CONTENT NOTE: Some of the embedded links in this piece are NSFW.
by Shane Thomas
While not placing it in the pantheon of truly great television, I’ve been a fan of Game of Thrones since the show debuted in 2011. I normally like my drama pessimistic, with a hard edge, and even downright cruel on occasion. I like even more that a show in the fantasy realm cares as much about its tonal execution, as it does costumes and wacky names.
And yet, I’ve never been able to relax in the presence of the programme, never allowed myself to be fully swept up in the world of Westeros. The reason why? This is best encapsulated by the conclusion of Season 3 – which Sky were so helpful to remind us of during their promotion for the upcoming Season 4.
The character of Daenerys Targaryen is emblematic of Game of Thrones continuous problem with race. Beyond the emetic “white saviour“ scene to close Season 3, we are first introduced to her during a forced marriage to Khal Drogo of the Dothraki people (who are non-white). At the wedding, the Dothraki are painted as little more than savages, with the men literally killing each other to force themselves on the women; hypersexual and hyperviolent, two big racist boxes are ticked.
This state of affairs remains the norm if you are both a regular television viewer, and a person of colour (PoC). The dynamic is especially acute in the world of genre fiction. Because we all look at the television screen, and what stares back at us is a lens; a white lens. It’s why weak racial depictions remain a habitual problem.
Culture is the progeny of the world we live in, and for far too many writers, the world they live in is so saturated by the social construct of “whiteness” that they fail to see anything beyond that. Which – intentionally or otherwise – serves to position whiteness as the only point of view worth depicting.
With whiteness still ossified as a quotidian aspect of society, it manifests itself on screen not only through white casting, but white authorship.
Doctor Who is a show that has been deconstructed on this site before, both by myself and Shuheda Ahmed. One lesser quoted statistic, is that while the show has had only one woman pen an episode since its return in 2005 – which is embarrassing in itself – not a single PoC (man or woman) has had the chance to send The Doctor on an adventure.
And while being ignored is maddening, being reduced to racist stereotypes is equally so. To refer back to Deanerys Targaryen from Game of Thrones, she seems to be on a “save the coloureds” tour of Westeros, with the character appearing to function as a civilising agent, taking the crude and uncouth, and bringing them under her refining, white aegis.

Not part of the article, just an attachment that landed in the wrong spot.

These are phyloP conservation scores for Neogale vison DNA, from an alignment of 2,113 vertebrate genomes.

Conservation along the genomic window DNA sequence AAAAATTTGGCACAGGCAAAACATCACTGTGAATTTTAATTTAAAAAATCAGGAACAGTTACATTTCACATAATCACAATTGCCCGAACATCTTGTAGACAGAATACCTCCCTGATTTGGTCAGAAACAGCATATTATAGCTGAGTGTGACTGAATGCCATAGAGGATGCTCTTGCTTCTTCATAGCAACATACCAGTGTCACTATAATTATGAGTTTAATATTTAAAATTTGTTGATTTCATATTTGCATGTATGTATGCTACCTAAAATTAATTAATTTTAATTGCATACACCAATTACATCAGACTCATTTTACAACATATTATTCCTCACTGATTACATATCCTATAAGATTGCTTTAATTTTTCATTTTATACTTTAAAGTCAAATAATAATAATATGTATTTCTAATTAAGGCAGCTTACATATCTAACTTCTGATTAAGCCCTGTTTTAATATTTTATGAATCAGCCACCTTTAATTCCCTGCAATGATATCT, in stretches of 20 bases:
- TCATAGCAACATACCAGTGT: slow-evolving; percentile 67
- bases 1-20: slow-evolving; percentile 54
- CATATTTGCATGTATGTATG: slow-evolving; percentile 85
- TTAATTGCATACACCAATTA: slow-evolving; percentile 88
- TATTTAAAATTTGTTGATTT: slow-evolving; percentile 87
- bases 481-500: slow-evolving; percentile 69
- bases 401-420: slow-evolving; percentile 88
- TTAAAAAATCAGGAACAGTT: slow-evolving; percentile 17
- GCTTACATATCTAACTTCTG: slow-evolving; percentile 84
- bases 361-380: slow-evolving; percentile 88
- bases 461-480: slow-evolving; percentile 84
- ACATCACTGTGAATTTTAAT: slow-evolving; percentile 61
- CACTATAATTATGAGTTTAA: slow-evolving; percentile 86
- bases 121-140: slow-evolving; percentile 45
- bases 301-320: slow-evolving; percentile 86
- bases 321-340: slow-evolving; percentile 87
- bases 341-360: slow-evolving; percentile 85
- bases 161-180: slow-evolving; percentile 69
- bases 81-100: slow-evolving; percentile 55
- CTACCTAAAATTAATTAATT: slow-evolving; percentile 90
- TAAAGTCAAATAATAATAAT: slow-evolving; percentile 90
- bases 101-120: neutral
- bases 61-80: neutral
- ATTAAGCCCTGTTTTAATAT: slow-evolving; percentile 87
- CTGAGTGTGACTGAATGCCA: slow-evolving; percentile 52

Much like a loft conversion on a suburban home, PoC are used as little more than accessories to be brought out to impress guests, or as an afterthought to deflect from criticism. My problem is less to do with equality, and more to do with equity. I’m not calling for white people to become the minority on television, but for PoC to have the latitude to be portrayed with the same richness and nuance as their white counterparts.
And the paradigm of “one is enough” has to stop. Giving Idris Elba a rounded character in Luther isn’t a panacea on its own. Not when we’re still waiting for PoC to get the opportunity to do what the likes of Miranda Hart, Abi Morgan and Jack Whitehall get to do.
In fact, singular casting doesn’t only evoke tokenism, but touches on something bell hooks wrote in her essay, Eating the Other:
“…ethnicity becomes spice, seasoning that can liven up the dull dish that is mainstream white culture.”
Consuming popular culture can often become an exercise in sullied enjoyment. Gay US comedian, Guy Branum did an excellent job of elucidating on this, explaining why he refused to watch the cinema adaptation of Ender’s Game, using the metaphor of buying a delicious sandwich, “but on your order, the cook adds just a tiny little dollop of shit.“
And being served shit sandwiches is getting increasingly tiring. I’m sick of watching oppressed people be ignored, be marginalised, be exotified, and be othered in our culture. I don’t expect this to change immediately, and I don’t want special consideration. All I want is consideration.
 – Which is especially frustrating, as without the racism, Daenerys would be a genuinely marvellous character, and Emilia Clarke’s fine performance deserves better than being despoiled in this way.
 – The scene couldn’t have been more insulting if it was written by Rod Liddle.
 – Pia Glenn brilliantly lampoons this dynamic on her segment, “In an actress so talented and beautiful, she’d be A-list, if only she were white news…” on her show, Black Weekend Update.
A mixed-race film graduate, Shane Thomas comes from Jamaican and Mauritian parentage. He has been blogging about sport since 2010 at the website for The Greatest Events in Sporting History. He is also a contributor to ‘Simply Read’, the blogging offshoot of the podcasting network, Simply Syndicated. A lover of sport, genre-fiction, and privilege checking, Shane can be found on Twitter, both at @TGEISH and @tokenbg (and yes, the handle does mean what you think it means).
- Downton Abbey, Game of Thrones, The Walking Dead and the Multicultural Imagination (mediadiversified.org)
- Oh Come All Ye White Saviors (mediadiversified.org)
- All lead actors in The Gods of Egypt will be white dailylife.com.au
‘Game of Thrones Quiz: Test your knowledge